Green Room

Coup? RNC Tries to Marginalize Grassroots Groups in Tampa

posted at 7:15 am on August 28, 2012 by

RNC Convention 2012

What is going on in Tampa?  Apparently, the RNC and the GOP Establishment are content with trying to marginalize the grassroots efforts by amending portions outlined by the Rules Committee.  Jim Hoft and Shane Wright posted on Freedomworks yesterday that:

Buzz Feed explained this new rule:

The Republican National Convention Rules Committee voted 63-38 to approve a new rule allowing granting the Republican National Committee — and Mitt Romney — sweeping new powers to amend the governing document of the GOP.

The move came at the encouragement of Mitt Romney supporters on the committee, including Romney’s top lawyer Ben Ginsberg, who stressed that it would grant “flexibility” to Romney and the committee to adapt to changing political environments. The rule allows the RNC to amend the party’s rules without a vote by the full Republican National Convention. And it offers the Republican Establishment a new tool to keep at b[a]y Tea Party initiatives that threaten to embarrass or contradict party leadership and stray from a planned message.

Richard A. Viguerie of ConservativeHQ also posted yesterday that:

The Rules changes would:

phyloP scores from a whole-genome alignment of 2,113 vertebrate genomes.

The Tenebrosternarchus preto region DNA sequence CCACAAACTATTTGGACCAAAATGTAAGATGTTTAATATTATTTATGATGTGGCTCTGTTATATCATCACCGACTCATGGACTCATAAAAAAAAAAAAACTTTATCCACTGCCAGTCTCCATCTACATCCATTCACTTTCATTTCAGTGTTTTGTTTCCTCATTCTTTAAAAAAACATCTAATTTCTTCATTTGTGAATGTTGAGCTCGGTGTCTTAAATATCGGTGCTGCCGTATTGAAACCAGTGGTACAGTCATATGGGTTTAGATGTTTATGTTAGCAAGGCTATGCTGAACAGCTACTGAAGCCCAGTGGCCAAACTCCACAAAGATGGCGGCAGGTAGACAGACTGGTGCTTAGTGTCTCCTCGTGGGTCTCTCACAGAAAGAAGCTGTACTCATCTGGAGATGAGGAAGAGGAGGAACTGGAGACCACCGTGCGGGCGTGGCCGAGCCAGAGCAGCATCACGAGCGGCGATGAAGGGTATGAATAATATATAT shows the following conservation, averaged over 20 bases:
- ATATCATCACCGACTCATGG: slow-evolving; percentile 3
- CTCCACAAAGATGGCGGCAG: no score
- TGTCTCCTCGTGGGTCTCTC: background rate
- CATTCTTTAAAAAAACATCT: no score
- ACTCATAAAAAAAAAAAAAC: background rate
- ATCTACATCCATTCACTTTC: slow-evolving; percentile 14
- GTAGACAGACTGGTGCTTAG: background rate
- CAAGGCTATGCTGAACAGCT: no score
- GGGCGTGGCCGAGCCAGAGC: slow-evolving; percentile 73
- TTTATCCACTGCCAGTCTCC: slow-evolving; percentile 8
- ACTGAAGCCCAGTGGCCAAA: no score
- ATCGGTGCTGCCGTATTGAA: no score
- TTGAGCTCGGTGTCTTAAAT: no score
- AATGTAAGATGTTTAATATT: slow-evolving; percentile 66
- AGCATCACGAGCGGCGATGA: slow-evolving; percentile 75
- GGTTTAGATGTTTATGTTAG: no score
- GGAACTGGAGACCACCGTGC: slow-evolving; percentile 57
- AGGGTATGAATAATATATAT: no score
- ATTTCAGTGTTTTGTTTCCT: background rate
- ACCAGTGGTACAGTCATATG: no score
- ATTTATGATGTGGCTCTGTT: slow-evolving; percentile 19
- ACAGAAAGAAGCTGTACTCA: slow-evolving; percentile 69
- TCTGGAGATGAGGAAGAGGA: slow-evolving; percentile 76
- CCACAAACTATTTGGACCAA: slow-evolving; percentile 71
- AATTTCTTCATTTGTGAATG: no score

•     allow presidential campaigns to, in essence, “fire” duly elected delegates they don’t like and replace them with individuals of their own choosing;
  •     allow changes to the Republican Party Rules between Conventions, without a vote of delegates elected by the grassroots of the Party; and
  •     undo the rules regarding the primary calendar that were designed to stop the trend toward front-loading the primary season and preserve the opportunity for Republicans across the country to have a say in who their presidential candidate would be.

As a result, “Indiana’s National Committeeman, James Bopp, who also serves as Vice Chairman of the Republican National Committee, said in an email to delegates, This is the biggest power grab in the history of the Republican Party because it shifts the power to select delegates from the state party to the candidate. And it would make the Republican Party a top down, not bottom up party.”

To RNC members:

On Tues., the Convention Rules Committee will report the revised RNC Rules for adoption.  A minority report will be presented to delete an amendment which has the effect of allowing Presidential candidates to select his bound delegates in all of the states he carried by allowing him to “disavow” any of them.  They are then not certified as a delegate.

Here is the amendment to be deleted by the minority report with the disavowal language:

Add a new section 15(a) and replace as follows and renumber accordingly:

“(1) Any statewide presidential preference vote that permits a choice among candidates for the Republican nomination for president of the United states in a primary, caucuses, or a state convention must be used to allocate and bind the state’s delegation to the National Convention in either a proportional or winner-take-all manner, except for the delegates and alternate delegates who appear on a ballot in a statewide election and are elected directly by primary voters.”